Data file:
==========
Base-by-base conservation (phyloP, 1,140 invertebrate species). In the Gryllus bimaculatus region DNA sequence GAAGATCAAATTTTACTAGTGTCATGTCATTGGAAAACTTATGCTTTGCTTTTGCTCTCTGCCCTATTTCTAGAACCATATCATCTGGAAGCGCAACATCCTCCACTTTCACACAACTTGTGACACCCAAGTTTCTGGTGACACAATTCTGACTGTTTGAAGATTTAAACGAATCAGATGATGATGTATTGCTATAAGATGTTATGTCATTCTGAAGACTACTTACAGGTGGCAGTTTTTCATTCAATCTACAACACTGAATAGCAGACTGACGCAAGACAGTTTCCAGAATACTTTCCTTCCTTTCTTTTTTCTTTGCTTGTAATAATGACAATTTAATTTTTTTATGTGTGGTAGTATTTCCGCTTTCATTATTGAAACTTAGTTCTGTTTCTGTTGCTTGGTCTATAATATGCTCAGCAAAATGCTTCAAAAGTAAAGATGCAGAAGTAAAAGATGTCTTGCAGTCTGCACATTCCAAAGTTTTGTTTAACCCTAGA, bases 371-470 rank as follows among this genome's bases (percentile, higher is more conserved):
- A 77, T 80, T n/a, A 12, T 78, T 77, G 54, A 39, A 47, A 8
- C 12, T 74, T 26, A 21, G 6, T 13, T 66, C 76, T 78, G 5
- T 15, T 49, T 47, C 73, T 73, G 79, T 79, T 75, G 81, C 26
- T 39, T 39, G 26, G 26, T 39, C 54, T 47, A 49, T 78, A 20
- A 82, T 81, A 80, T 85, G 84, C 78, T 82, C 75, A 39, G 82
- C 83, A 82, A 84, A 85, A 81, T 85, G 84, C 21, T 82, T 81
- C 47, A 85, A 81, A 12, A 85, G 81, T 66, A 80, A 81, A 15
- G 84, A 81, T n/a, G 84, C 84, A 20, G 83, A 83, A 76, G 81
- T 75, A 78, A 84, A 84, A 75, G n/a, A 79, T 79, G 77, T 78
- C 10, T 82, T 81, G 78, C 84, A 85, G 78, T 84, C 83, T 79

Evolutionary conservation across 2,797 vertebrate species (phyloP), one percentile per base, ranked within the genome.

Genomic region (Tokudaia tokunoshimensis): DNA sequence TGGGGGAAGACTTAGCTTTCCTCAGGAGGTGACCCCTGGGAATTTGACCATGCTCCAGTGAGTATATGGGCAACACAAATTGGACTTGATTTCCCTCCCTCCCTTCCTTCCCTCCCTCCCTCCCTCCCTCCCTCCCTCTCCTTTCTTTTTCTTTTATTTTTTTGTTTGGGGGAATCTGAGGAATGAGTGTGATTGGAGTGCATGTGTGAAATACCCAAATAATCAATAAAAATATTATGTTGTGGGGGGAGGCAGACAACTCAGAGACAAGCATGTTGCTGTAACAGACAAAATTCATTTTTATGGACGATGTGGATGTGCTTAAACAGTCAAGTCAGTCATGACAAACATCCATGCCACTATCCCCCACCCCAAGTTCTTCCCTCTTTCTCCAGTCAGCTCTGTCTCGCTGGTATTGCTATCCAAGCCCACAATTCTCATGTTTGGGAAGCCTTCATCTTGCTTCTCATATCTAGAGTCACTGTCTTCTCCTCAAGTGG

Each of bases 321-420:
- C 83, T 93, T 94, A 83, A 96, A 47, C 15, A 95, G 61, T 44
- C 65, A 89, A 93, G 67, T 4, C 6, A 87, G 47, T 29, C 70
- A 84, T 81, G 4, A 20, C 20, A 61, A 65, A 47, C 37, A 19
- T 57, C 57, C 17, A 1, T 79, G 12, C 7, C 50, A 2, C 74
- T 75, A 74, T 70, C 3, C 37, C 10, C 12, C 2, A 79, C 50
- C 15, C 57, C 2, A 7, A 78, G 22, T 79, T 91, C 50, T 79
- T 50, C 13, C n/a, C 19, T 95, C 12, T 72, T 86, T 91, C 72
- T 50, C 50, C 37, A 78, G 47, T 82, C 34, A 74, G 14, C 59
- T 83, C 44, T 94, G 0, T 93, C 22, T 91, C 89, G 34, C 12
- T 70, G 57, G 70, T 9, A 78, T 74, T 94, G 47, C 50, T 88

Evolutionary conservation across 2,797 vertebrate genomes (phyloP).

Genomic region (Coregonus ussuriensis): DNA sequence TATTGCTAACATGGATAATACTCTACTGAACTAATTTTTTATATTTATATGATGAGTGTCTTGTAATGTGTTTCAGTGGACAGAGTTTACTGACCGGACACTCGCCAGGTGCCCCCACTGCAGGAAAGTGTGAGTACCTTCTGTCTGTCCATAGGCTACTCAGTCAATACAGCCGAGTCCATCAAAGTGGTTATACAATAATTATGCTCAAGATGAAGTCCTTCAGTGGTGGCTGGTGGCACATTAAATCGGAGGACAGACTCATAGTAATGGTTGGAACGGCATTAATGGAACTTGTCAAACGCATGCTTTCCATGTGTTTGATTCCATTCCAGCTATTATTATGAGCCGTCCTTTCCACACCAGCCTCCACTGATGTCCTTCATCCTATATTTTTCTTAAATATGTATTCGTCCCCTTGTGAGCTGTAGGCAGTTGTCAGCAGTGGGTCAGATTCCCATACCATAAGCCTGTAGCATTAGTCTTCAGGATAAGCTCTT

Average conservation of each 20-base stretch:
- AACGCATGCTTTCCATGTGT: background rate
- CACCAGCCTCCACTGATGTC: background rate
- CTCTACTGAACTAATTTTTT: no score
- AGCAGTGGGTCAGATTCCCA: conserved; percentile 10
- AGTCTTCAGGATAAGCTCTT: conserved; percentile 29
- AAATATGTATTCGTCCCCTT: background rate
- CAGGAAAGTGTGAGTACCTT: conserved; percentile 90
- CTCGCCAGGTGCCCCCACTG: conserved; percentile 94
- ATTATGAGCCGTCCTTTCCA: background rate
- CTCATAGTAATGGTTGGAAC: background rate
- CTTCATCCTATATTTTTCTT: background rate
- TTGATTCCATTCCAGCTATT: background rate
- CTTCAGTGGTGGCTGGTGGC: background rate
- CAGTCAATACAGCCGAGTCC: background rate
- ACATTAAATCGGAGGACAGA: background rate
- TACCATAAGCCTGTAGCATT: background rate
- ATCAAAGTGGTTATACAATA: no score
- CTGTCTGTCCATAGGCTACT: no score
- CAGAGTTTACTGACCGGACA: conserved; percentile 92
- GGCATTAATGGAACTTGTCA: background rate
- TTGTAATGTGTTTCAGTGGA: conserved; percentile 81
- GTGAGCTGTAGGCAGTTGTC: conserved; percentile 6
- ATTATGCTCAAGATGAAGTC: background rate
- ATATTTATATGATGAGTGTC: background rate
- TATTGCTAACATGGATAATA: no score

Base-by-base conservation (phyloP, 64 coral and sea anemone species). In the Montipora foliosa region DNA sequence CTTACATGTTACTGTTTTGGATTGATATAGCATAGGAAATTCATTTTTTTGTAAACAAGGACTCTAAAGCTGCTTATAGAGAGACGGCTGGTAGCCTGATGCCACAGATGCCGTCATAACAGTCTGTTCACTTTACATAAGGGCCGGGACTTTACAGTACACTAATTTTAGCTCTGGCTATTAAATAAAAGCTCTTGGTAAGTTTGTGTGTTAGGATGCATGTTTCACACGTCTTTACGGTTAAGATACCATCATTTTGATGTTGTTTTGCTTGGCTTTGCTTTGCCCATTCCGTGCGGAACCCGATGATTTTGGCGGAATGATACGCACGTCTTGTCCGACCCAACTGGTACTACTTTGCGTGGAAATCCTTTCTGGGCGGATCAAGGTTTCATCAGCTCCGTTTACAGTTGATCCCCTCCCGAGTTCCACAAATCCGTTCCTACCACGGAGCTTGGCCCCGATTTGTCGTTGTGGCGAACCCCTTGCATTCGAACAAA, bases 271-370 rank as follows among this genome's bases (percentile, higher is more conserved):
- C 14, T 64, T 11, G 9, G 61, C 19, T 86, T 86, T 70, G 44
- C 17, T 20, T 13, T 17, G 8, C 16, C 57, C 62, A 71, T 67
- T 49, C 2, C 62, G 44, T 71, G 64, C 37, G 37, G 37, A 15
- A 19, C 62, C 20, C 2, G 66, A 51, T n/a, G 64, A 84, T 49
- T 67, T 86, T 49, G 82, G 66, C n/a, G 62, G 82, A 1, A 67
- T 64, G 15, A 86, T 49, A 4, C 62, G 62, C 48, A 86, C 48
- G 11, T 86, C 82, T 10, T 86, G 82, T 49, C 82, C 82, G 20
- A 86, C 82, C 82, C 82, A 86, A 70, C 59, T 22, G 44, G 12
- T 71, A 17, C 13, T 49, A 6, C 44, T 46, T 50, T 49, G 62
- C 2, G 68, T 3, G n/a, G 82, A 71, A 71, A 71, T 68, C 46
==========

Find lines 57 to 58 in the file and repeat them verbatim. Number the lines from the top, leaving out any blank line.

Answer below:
- A 19, C 62, C 20, C 2, G 66, A 51, T n/a, G 64, A 84, T 49
- T 67, T 86, T 49, G 82, G 66, C n/a, G 62, G 82, A 1, A 67